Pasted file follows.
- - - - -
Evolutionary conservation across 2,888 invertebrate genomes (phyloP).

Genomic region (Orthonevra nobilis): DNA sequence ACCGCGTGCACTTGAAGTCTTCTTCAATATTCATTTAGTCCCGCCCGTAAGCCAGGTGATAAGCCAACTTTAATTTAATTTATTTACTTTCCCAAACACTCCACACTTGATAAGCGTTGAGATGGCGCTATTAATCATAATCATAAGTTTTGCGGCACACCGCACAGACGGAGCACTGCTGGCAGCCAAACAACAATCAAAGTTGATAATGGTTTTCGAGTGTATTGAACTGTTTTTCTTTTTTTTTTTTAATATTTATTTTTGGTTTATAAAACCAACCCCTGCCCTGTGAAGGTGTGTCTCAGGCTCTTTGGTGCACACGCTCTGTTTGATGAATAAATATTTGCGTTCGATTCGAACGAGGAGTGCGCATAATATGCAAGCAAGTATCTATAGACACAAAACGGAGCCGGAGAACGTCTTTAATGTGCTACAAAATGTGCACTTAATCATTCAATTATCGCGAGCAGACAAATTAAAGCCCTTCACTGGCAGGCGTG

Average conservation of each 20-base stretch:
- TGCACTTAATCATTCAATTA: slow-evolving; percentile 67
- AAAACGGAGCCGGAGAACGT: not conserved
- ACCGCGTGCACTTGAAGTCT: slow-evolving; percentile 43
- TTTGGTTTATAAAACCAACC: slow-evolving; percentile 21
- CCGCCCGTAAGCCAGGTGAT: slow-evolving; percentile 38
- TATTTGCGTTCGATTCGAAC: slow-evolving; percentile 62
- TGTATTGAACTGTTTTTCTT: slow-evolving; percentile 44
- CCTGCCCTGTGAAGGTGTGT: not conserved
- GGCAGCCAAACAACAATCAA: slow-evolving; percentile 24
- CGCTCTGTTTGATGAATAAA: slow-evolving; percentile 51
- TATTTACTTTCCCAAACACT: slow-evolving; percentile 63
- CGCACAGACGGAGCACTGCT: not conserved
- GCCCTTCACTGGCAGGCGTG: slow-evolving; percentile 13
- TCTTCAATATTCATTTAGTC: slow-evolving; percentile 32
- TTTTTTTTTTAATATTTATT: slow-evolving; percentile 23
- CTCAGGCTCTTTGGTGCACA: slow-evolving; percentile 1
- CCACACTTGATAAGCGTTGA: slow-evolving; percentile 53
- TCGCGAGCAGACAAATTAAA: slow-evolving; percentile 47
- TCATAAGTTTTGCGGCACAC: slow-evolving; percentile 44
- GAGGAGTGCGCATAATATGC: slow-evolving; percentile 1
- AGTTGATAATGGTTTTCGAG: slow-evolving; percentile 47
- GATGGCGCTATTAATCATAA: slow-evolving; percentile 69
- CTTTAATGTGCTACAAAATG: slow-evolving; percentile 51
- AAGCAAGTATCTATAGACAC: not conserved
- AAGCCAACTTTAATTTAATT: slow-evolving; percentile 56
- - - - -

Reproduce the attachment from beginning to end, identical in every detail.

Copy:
Evolutionary conservation across 2,888 invertebrate genomes (phyloP).

Genomic region (Orthonevra nobilis): DNA sequence ACCGCGTGCACTTGAAGTCTTCTTCAATATTCATTTAGTCCCGCCCGTAAGCCAGGTGATAAGCCAACTTTAATTTAATTTATTTACTTTCCCAAACACTCCACACTTGATAAGCGTTGAGATGGCGCTATTAATCATAATCATAAGTTTTGCGGCACACCGCACAGACGGAGCACTGCTGGCAGCCAAACAACAATCAAAGTTGATAATGGTTTTCGAGTGTATTGAACTGTTTTTCTTTTTTTTTTTTAATATTTATTTTTGGTTTATAAAACCAACCCCTGCCCTGTGAAGGTGTGTCTCAGGCTCTTTGGTGCACACGCTCTGTTTGATGAATAAATATTTGCGTTCGATTCGAACGAGGAGTGCGCATAATATGCAAGCAAGTATCTATAGACACAAAACGGAGCCGGAGAACGTCTTTAATGTGCTACAAAATGTGCACTTAATCATTCAATTATCGCGAGCAGACAAATTAAAGCCCTTCACTGGCAGGCGTG

Average conservation of each 20-base stretch:
- TGCACTTAATCATTCAATTA: slow-evolving; percentile 67
- AAAACGGAGCCGGAGAACGT: not conserved
- ACCGCGTGCACTTGAAGTCT: slow-evolving; percentile 43
- TTTGGTTTATAAAACCAACC: slow-evolving; percentile 21
- CCGCCCGTAAGCCAGGTGAT: slow-evolving; percentile 38
- TATTTGCGTTCGATTCGAAC: slow-evolving; percentile 62
- TGTATTGAACTGTTTTTCTT: slow-evolving; percentile 44
- CCTGCCCTGTGAAGGTGTGT: not conserved
- GGCAGCCAAACAACAATCAA: slow-evolving; percentile 24
- CGCTCTGTTTGATGAATAAA: slow-evolving; percentile 51
- TATTTACTTTCCCAAACACT: slow-evolving; percentile 63
- CGCACAGACGGAGCACTGCT: not conserved
- GCCCTTCACTGGCAGGCGTG: slow-evolving; percentile 13
- TCTTCAATATTCATTTAGTC: slow-evolving; percentile 32
- TTTTTTTTTTAATATTTATT: slow-evolving; percentile 23
- CTCAGGCTCTTTGGTGCACA: slow-evolving; percentile 1
- CCACACTTGATAAGCGTTGA: slow-evolving; percentile 53
- TCGCGAGCAGACAAATTAAA: slow-evolving; percentile 47
- TCATAAGTTTTGCGGCACAC: slow-evolving; percentile 44
- GAGGAGTGCGCATAATATGC: slow-evolving; percentile 1
- AGTTGATAATGGTTTTCGAG: slow-evolving; percentile 47
- GATGGCGCTATTAATCATAA: slow-evolving; percentile 69
- CTTTAATGTGCTACAAAATG: slow-evolving; percentile 51
- AAGCAAGTATCTATAGACAC: not conserved
- AAGCCAACTTTAATTTAATT: slow-evolving; percentile 56